Monday, July 22, 2013

Sideways on a scooter: Life and love in India

By Miranda Kennedy
Book review by Richard L. Weaver II, Ph.D.

I picked up this book for one reason. In my college textbook Communicating Effectively 10e (McGraw-Hill, 2012), I include boxes that are labeled "Consider This" and "Another Point of View." These boxes are designed to illustrate, add further value to, and even counter the ideas offered in the textbook, and they have proven to be, over many years now, popular features of my book. I am always looking for new student-friendly material to insert into these boxes for each new edition.

My quest was satisfied by Kennedy. I found an interesting description of how she had "to transform [herself] into a proper married lady" (page 23), and an explanation of middle-class Hindu weddings" (p. 197) that more than fulfilled my expectations. It was just these specific, detailed narratives that I was looking for. If you are seeking various contrasts between the Indian and American cultures, this book is a great place to begin.

Remember as you read this book that Kennedy is a reporter. She is not a trained historian, a well-honed intercultural specialist, a cultural anthropologist, or a person of sophisticated educational credentials. What she has, and this is important to understand, is a background of writing "extensively about women, caste, and globalization in India" (back flyleaf). She is a journalist, and she is a fine writer.

Sideways on a scooter offers a down-to-earth, pedestrian, person-of-the-streets, personal point-of-view. There are a few "selected" books in her "suggested reading" list, but she has no footnotes nor any index either. This is not a well-researched, academic examination. She is just describing some of her observations, adventures, and experiences. If you are looking for an enjoyable read while learning something (albeit superficial) about Indian culture, once again, this is a good place to start. She is entertaining.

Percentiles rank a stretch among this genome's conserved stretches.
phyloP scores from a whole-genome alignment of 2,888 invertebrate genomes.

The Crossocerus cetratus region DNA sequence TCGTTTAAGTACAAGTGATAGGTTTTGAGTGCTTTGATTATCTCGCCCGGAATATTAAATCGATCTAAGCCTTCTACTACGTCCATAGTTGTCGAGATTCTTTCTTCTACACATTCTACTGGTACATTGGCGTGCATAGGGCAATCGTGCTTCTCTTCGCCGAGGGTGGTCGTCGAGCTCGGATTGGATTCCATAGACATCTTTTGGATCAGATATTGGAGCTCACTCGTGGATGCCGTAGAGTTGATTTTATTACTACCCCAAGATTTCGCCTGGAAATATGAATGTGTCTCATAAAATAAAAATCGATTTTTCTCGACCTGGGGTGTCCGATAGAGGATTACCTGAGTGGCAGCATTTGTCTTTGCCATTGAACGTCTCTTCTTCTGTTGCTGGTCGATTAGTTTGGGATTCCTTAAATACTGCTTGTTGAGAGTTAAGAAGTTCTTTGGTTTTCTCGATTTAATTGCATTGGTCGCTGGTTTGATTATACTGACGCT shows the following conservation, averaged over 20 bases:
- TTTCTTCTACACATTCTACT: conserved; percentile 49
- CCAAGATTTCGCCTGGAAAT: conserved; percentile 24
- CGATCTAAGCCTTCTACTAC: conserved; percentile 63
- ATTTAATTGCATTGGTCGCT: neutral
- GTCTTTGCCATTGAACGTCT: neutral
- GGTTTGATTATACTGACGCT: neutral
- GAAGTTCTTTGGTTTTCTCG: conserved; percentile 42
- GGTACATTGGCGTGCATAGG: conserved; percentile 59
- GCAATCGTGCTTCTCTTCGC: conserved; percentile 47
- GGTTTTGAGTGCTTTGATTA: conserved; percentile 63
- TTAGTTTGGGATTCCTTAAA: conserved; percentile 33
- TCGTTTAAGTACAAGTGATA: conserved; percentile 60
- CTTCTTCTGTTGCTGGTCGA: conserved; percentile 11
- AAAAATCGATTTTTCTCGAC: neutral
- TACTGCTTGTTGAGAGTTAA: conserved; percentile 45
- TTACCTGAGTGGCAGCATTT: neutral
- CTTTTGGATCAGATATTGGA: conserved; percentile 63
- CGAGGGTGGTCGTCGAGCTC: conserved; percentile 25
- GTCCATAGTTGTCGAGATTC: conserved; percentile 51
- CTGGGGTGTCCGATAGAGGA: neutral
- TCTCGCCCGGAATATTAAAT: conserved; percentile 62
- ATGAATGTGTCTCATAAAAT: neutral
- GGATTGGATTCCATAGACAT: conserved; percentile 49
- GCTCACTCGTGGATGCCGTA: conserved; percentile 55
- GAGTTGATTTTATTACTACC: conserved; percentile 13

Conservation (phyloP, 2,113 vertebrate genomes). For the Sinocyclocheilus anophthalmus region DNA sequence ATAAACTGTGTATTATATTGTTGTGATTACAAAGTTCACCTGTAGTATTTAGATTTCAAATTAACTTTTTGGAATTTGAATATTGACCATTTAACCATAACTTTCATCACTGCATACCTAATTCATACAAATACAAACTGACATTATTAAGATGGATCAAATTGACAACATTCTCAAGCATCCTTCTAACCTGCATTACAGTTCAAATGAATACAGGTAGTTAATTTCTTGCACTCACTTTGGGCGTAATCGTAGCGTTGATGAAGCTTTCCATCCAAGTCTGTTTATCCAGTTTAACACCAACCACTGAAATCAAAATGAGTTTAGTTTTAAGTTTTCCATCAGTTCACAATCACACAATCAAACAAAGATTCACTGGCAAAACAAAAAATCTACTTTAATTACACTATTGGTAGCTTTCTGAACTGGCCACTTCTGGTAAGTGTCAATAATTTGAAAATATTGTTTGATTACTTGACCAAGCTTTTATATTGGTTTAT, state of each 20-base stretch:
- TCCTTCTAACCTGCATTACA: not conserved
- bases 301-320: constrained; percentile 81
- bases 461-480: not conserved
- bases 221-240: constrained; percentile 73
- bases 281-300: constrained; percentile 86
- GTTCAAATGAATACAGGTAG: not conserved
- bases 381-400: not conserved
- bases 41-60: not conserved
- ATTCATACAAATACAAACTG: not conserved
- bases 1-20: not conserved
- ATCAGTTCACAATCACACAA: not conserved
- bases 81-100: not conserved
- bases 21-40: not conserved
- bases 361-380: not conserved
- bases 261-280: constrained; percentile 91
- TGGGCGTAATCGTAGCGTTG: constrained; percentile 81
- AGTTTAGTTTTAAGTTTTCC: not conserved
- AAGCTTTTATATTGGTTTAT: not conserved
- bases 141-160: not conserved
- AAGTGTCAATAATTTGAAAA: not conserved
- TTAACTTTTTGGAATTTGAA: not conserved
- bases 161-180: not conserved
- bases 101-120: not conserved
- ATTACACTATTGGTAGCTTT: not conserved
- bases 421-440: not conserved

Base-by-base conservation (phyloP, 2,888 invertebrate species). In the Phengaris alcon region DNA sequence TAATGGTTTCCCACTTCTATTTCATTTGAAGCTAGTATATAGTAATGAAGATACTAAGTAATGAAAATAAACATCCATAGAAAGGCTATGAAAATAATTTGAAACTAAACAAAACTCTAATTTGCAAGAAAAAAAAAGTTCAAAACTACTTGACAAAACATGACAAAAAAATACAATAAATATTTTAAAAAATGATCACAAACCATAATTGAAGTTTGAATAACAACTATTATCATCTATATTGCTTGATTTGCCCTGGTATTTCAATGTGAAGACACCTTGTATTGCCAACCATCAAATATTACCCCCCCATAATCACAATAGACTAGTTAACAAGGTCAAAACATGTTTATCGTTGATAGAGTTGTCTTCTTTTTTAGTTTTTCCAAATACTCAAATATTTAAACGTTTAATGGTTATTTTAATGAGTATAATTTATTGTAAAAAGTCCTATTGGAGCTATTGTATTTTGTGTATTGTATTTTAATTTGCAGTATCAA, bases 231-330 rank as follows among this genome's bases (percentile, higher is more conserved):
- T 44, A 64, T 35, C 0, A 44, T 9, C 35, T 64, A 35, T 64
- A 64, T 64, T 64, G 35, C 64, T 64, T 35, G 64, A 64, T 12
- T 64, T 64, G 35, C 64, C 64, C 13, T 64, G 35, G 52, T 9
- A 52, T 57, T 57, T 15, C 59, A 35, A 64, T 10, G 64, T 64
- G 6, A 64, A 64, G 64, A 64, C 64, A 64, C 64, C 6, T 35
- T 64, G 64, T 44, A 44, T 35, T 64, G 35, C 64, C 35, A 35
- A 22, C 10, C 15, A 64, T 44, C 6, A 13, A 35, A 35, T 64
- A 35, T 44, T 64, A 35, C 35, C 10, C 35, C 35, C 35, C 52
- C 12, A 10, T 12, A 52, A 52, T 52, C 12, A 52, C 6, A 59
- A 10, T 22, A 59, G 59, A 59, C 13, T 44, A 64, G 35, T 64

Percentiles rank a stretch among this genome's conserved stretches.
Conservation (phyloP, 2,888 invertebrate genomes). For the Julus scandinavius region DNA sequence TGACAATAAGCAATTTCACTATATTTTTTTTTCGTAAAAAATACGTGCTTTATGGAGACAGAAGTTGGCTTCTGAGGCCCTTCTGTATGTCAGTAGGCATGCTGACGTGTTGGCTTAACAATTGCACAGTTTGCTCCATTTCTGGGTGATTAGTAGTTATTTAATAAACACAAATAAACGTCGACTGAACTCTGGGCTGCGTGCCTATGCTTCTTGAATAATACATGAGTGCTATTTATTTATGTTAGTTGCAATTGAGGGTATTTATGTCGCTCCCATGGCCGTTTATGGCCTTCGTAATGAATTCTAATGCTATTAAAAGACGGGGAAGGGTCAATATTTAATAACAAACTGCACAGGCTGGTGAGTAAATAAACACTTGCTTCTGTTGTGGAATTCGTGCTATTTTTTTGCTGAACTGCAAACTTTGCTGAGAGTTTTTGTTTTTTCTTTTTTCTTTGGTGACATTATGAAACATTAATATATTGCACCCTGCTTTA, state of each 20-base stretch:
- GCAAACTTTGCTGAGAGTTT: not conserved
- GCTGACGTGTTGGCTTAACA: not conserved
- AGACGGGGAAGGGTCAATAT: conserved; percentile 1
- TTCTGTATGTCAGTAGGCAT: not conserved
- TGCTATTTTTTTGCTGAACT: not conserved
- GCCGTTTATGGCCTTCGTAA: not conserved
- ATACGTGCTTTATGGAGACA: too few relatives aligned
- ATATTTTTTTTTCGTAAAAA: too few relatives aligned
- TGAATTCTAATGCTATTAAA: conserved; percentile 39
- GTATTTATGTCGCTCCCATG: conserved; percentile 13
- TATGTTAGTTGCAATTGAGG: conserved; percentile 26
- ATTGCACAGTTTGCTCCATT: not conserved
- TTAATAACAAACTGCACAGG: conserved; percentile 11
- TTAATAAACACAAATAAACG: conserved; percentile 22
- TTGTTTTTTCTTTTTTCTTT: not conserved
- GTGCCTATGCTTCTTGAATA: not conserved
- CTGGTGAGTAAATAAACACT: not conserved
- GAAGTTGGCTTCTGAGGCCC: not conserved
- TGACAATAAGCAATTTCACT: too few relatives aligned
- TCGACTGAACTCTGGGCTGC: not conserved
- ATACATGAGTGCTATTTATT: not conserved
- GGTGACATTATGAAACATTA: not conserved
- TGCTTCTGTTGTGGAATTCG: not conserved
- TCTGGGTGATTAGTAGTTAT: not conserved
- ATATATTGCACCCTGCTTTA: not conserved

In addition to Indian attitudes toward homosexuality (it is a criminal act there), the entire dating, husband-hunting, arranged marriage, and even Indian attitudes toward sex is explored by Kennedy. She handles all of this with aplomb. Consider, for example, the joke she offers on page 138:: "How do you tell the difference between a good Indian marriage and a bad one? The cynical punch line to that joke is that you can’t: Both are grim tests of endurance."

Another aspect of the book is Kennedy’s own relationships with others. Her conclusion, when it was clear her relationship with Benjamin was deteriorating, was that she "was too itinerant, independent, and cold to hold down a relationship with anyone at all" (p. 188).

Her own reflections on her life were interesting: "And the evidence was mounting that my current lifestyle—tromping around Asia, covering conflicts and having affairs—was not sustainable" (p. 189). Watching Kennedy grow up was certainly an integral portion of some parts of this book: ". . . my friends in New York were growing up, too. Each time I went back, I’d half expect everything to be the same as I’d left it, and would inevitably be pisqued to discover that my friends now had priorities other than downing weeknight margaritas at our favorite Mexican bar in Brooklyn and making dinner of the free chips" (p. 189).

Kennedy’s treatment of the ways that Indians handle sex, sexual issues, discussions of sex, and sexy clothing (pp. 243-251) did not come as a surprise for me since I lived in Pakistan (now Bangledesh) for a year and traveled throughout India, Kashmir, and Napal during the month of Ramadan. Their ideas are backward, archaic, and incredibly naive.

Take this book for what it is, a personal narrative about Miranda Kennedy and her relationships with others, her accommodation of Indian culture and its various expectations, and her observations about all that occurs around her while living in India for five years.






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